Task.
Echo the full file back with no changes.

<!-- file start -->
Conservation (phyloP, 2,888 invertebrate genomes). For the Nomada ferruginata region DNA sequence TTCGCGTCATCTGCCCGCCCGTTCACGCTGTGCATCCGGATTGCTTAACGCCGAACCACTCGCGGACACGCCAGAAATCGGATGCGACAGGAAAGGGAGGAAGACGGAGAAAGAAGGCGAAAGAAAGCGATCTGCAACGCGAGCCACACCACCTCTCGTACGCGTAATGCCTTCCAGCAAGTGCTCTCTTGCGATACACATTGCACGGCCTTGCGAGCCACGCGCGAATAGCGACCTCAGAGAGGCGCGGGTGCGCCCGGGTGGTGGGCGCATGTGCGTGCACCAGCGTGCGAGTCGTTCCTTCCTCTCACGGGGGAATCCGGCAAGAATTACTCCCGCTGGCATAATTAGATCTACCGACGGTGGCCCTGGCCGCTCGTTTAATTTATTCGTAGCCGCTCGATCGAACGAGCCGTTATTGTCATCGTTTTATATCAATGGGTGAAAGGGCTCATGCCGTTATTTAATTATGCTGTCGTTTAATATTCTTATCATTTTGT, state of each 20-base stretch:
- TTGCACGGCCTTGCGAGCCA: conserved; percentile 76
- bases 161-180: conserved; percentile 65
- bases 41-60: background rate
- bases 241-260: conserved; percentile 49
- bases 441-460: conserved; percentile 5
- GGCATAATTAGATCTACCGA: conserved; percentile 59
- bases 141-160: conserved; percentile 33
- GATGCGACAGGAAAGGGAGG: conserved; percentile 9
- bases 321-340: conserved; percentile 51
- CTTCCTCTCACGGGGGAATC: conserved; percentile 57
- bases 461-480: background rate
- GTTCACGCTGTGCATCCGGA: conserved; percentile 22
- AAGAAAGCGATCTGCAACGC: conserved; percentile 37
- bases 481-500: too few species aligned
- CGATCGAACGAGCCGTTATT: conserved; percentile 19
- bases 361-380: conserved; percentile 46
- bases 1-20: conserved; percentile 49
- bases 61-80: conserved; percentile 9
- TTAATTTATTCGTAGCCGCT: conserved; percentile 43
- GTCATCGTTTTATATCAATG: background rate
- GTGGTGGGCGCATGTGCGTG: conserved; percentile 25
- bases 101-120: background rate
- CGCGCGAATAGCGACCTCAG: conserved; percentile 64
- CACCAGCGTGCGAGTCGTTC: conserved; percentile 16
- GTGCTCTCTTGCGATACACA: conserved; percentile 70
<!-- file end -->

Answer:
Conservation (phyloP, 2,888 invertebrate genomes). For the Nomada ferruginata region DNA sequence TTCGCGTCATCTGCCCGCCCGTTCACGCTGTGCATCCGGATTGCTTAACGCCGAACCACTCGCGGACACGCCAGAAATCGGATGCGACAGGAAAGGGAGGAAGACGGAGAAAGAAGGCGAAAGAAAGCGATCTGCAACGCGAGCCACACCACCTCTCGTACGCGTAATGCCTTCCAGCAAGTGCTCTCTTGCGATACACATTGCACGGCCTTGCGAGCCACGCGCGAATAGCGACCTCAGAGAGGCGCGGGTGCGCCCGGGTGGTGGGCGCATGTGCGTGCACCAGCGTGCGAGTCGTTCCTTCCTCTCACGGGGGAATCCGGCAAGAATTACTCCCGCTGGCATAATTAGATCTACCGACGGTGGCCCTGGCCGCTCGTTTAATTTATTCGTAGCCGCTCGATCGAACGAGCCGTTATTGTCATCGTTTTATATCAATGGGTGAAAGGGCTCATGCCGTTATTTAATTATGCTGTCGTTTAATATTCTTATCATTTTGT, state of each 20-base stretch:
- TTGCACGGCCTTGCGAGCCA: conserved; percentile 76
- bases 161-180: conserved; percentile 65
- bases 41-60: background rate
- bases 241-260: conserved; percentile 49
- bases 441-460: conserved; percentile 5
- GGCATAATTAGATCTACCGA: conserved; percentile 59
- bases 141-160: conserved; percentile 33
- GATGCGACAGGAAAGGGAGG: conserved; percentile 9
- bases 321-340: conserved; percentile 51
- CTTCCTCTCACGGGGGAATC: conserved; percentile 57
- bases 461-480: background rate
- GTTCACGCTGTGCATCCGGA: conserved; percentile 22
- AAGAAAGCGATCTGCAACGC: conserved; percentile 37
- bases 481-500: too few species aligned
- CGATCGAACGAGCCGTTATT: conserved; percentile 19
- bases 361-380: conserved; percentile 46
- bases 1-20: conserved; percentile 49
- bases 61-80: conserved; percentile 9
- TTAATTTATTCGTAGCCGCT: conserved; percentile 43
- GTCATCGTTTTATATCAATG: background rate
- GTGGTGGGCGCATGTGCGTG: conserved; percentile 25
- bases 101-120: background rate
- CGCGCGAATAGCGACCTCAG: conserved; percentile 64
- CACCAGCGTGCGAGTCGTTC: conserved; percentile 16
- GTGCTCTCTTGCGATACACA: conserved; percentile 70